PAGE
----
“President Trump suggests there was some nefarious reason the DNC didn’t turn over its computer servers after the hacking was discovered, and in fact in January 2017 the FBI said the DNC had rebuffed its request to examine computer servers. Have you since then given the FBI or special counsel investigators access?” the CNN host asked the embattled party leader.
The DNC chair not only dodged the question but shifted into talking point mode, accusing the Russians of committing an “act of war” by meddling in the 2016 elections. Perez claimed:
The DNC cooperated throughout. And the matter at hand is that the Russians, they not only hacked the DNC, they hacked the (Democratic Congressional Campaign Committee), they attempted to infiltrate secretaries of state, and boards of elections.” “They were successful in one state getting … roughly a half a million individual names and personal information,” Perez added. “And they did this so that they could attempt to swing our elections. That is an act of war, and if we had a Democrat in the White House right now, we would have a cabinet that’s dealing with this.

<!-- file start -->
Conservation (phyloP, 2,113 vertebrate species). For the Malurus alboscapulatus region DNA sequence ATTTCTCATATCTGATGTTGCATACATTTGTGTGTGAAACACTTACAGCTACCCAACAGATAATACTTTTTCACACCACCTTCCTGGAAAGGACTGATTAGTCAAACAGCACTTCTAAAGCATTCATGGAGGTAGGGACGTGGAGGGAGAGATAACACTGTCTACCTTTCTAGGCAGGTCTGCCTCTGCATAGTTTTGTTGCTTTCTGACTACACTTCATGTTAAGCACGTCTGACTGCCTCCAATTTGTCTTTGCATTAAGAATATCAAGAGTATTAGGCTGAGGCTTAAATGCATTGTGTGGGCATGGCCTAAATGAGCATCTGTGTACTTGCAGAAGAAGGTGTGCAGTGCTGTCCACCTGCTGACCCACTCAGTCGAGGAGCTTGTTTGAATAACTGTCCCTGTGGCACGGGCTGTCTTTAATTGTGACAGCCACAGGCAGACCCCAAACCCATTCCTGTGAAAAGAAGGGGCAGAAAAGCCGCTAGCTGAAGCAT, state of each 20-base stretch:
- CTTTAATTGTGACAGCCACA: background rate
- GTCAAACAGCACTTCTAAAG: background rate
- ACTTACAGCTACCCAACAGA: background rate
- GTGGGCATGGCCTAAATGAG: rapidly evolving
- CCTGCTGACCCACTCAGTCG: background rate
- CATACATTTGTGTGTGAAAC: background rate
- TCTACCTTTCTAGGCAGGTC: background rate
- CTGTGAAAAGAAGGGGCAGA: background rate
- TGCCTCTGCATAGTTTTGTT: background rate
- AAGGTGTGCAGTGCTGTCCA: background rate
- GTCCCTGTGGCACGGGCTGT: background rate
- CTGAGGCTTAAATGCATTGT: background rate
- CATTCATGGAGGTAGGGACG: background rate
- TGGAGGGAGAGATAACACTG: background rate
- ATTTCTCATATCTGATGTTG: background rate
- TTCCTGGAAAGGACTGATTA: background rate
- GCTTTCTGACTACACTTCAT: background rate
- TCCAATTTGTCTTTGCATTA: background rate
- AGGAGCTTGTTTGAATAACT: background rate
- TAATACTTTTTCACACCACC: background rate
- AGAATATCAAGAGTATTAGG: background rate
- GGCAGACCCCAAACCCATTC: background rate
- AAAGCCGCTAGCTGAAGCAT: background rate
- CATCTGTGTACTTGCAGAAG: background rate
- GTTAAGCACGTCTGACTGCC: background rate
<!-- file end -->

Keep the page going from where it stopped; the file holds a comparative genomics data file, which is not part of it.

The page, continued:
Rep. Steve Cohen (D-TN) made similar remarks to his Democrat colleague Sen. Blumenthal on Tuesday, asserting to Hill.TV hosts Krystal Ball and Buck Sexton that Russian interference in the 2016 election embodied an “act of war,” even going as far as to equate the Kremlin’s acts to an invasion of U.S. territory. Cohen said:
It was a foreign interference with our basic Democratic values. The underpinnings of Democratic society is elections, and free elections, and they invaded our country. A cyber attack that made Russian society valueless. They could have gone into Russian banks, Russian government. Our cyber abilities are such that we could have attacked them with a cyber attack that would have crippled Russia.